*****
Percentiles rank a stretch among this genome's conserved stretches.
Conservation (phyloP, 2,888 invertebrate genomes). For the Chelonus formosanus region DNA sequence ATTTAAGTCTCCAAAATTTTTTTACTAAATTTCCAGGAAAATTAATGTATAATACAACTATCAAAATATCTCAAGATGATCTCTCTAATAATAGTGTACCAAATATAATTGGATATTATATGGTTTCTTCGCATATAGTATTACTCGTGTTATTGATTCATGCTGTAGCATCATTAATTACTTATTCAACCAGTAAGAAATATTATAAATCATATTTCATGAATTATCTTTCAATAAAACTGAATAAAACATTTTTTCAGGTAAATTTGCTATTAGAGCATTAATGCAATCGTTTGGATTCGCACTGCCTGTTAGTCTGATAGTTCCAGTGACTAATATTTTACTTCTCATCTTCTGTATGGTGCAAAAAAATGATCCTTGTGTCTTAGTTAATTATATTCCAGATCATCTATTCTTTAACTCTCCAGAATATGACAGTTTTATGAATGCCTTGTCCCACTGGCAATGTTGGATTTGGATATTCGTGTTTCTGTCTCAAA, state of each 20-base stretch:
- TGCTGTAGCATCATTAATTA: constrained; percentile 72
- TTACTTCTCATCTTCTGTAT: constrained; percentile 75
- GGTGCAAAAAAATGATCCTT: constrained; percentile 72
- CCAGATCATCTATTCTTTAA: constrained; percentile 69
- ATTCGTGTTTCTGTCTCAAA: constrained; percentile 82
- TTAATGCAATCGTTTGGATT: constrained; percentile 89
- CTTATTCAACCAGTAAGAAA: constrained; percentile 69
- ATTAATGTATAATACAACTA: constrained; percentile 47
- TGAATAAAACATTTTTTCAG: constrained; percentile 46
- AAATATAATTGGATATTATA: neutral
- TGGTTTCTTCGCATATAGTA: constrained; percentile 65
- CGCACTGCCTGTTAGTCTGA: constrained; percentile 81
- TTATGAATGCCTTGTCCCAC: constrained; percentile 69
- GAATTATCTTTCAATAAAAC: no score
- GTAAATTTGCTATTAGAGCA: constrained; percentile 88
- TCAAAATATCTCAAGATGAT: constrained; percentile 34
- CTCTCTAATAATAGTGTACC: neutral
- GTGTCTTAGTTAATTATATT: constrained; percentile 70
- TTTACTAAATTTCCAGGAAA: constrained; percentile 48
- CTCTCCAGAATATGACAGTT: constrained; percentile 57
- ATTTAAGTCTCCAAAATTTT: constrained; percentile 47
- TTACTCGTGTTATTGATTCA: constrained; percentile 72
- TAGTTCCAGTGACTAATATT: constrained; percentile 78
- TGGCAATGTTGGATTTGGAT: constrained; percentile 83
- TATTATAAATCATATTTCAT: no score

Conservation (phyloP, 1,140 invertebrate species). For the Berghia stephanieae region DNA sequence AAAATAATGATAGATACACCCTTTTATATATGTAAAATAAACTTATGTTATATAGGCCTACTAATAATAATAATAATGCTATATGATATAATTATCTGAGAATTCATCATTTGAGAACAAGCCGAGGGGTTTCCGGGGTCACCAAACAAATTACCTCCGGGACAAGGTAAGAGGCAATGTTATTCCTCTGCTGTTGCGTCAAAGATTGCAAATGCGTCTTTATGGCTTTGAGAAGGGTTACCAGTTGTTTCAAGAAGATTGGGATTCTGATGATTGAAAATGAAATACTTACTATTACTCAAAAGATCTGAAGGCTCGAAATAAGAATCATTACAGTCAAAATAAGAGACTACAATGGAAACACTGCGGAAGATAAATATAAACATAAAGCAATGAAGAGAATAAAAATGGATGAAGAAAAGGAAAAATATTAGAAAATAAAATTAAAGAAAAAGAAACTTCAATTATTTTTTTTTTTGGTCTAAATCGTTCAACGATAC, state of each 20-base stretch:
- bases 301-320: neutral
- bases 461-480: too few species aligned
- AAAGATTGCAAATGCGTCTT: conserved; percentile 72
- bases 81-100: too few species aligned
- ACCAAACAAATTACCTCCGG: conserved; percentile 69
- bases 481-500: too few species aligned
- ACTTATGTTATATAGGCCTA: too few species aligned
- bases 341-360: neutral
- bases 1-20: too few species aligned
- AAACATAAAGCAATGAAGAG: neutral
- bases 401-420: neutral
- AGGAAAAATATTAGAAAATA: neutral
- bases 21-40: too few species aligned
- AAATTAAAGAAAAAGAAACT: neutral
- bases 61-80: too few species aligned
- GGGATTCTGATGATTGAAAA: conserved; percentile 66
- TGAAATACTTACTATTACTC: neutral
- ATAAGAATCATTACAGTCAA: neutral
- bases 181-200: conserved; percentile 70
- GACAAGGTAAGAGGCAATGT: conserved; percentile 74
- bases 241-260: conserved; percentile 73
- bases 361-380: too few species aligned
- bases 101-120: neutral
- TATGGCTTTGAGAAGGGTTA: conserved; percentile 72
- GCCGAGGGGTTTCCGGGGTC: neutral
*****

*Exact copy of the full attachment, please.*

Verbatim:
Percentiles rank a stretch among this genome's conserved stretches.
Conservation (phyloP, 2,888 invertebrate genomes). For the Chelonus formosanus region DNA sequence ATTTAAGTCTCCAAAATTTTTTTACTAAATTTCCAGGAAAATTAATGTATAATACAACTATCAAAATATCTCAAGATGATCTCTCTAATAATAGTGTACCAAATATAATTGGATATTATATGGTTTCTTCGCATATAGTATTACTCGTGTTATTGATTCATGCTGTAGCATCATTAATTACTTATTCAACCAGTAAGAAATATTATAAATCATATTTCATGAATTATCTTTCAATAAAACTGAATAAAACATTTTTTCAGGTAAATTTGCTATTAGAGCATTAATGCAATCGTTTGGATTCGCACTGCCTGTTAGTCTGATAGTTCCAGTGACTAATATTTTACTTCTCATCTTCTGTATGGTGCAAAAAAATGATCCTTGTGTCTTAGTTAATTATATTCCAGATCATCTATTCTTTAACTCTCCAGAATATGACAGTTTTATGAATGCCTTGTCCCACTGGCAATGTTGGATTTGGATATTCGTGTTTCTGTCTCAAA, state of each 20-base stretch:
- TGCTGTAGCATCATTAATTA: constrained; percentile 72
- TTACTTCTCATCTTCTGTAT: constrained; percentile 75
- GGTGCAAAAAAATGATCCTT: constrained; percentile 72
- CCAGATCATCTATTCTTTAA: constrained; percentile 69
- ATTCGTGTTTCTGTCTCAAA: constrained; percentile 82
- TTAATGCAATCGTTTGGATT: constrained; percentile 89
- CTTATTCAACCAGTAAGAAA: constrained; percentile 69
- ATTAATGTATAATACAACTA: constrained; percentile 47
- TGAATAAAACATTTTTTCAG: constrained; percentile 46
- AAATATAATTGGATATTATA: neutral
- TGGTTTCTTCGCATATAGTA: constrained; percentile 65
- CGCACTGCCTGTTAGTCTGA: constrained; percentile 81
- TTATGAATGCCTTGTCCCAC: constrained; percentile 69
- GAATTATCTTTCAATAAAAC: no score
- GTAAATTTGCTATTAGAGCA: constrained; percentile 88
- TCAAAATATCTCAAGATGAT: constrained; percentile 34
- CTCTCTAATAATAGTGTACC: neutral
- GTGTCTTAGTTAATTATATT: constrained; percentile 70
- TTTACTAAATTTCCAGGAAA: constrained; percentile 48
- CTCTCCAGAATATGACAGTT: constrained; percentile 57
- ATTTAAGTCTCCAAAATTTT: constrained; percentile 47
- TTACTCGTGTTATTGATTCA: constrained; percentile 72
- TAGTTCCAGTGACTAATATT: constrained; percentile 78
- TGGCAATGTTGGATTTGGAT: constrained; percentile 83
- TATTATAAATCATATTTCAT: no score

Conservation (phyloP, 1,140 invertebrate species). For the Berghia stephanieae region DNA sequence AAAATAATGATAGATACACCCTTTTATATATGTAAAATAAACTTATGTTATATAGGCCTACTAATAATAATAATAATGCTATATGATATAATTATCTGAGAATTCATCATTTGAGAACAAGCCGAGGGGTTTCCGGGGTCACCAAACAAATTACCTCCGGGACAAGGTAAGAGGCAATGTTATTCCTCTGCTGTTGCGTCAAAGATTGCAAATGCGTCTTTATGGCTTTGAGAAGGGTTACCAGTTGTTTCAAGAAGATTGGGATTCTGATGATTGAAAATGAAATACTTACTATTACTCAAAAGATCTGAAGGCTCGAAATAAGAATCATTACAGTCAAAATAAGAGACTACAATGGAAACACTGCGGAAGATAAATATAAACATAAAGCAATGAAGAGAATAAAAATGGATGAAGAAAAGGAAAAATATTAGAAAATAAAATTAAAGAAAAAGAAACTTCAATTATTTTTTTTTTTGGTCTAAATCGTTCAACGATAC, state of each 20-base stretch:
- bases 301-320: neutral
- bases 461-480: too few species aligned
- AAAGATTGCAAATGCGTCTT: conserved; percentile 72
- bases 81-100: too few species aligned
- ACCAAACAAATTACCTCCGG: conserved; percentile 69
- bases 481-500: too few species aligned
- ACTTATGTTATATAGGCCTA: too few species aligned
- bases 341-360: neutral
- bases 1-20: too few species aligned
- AAACATAAAGCAATGAAGAG: neutral
- bases 401-420: neutral
- AGGAAAAATATTAGAAAATA: neutral
- bases 21-40: too few species aligned
- AAATTAAAGAAAAAGAAACT: neutral
- bases 61-80: too few species aligned
- GGGATTCTGATGATTGAAAA: conserved; percentile 66
- TGAAATACTTACTATTACTC: neutral
- ATAAGAATCATTACAGTCAA: neutral
- bases 181-200: conserved; percentile 70
- GACAAGGTAAGAGGCAATGT: conserved; percentile 74
- bases 241-260: conserved; percentile 73
- bases 361-380: too few species aligned
- bases 101-120: neutral
- TATGGCTTTGAGAAGGGTTA: conserved; percentile 72
- GCCGAGGGGTTTCCGGGGTC: neutral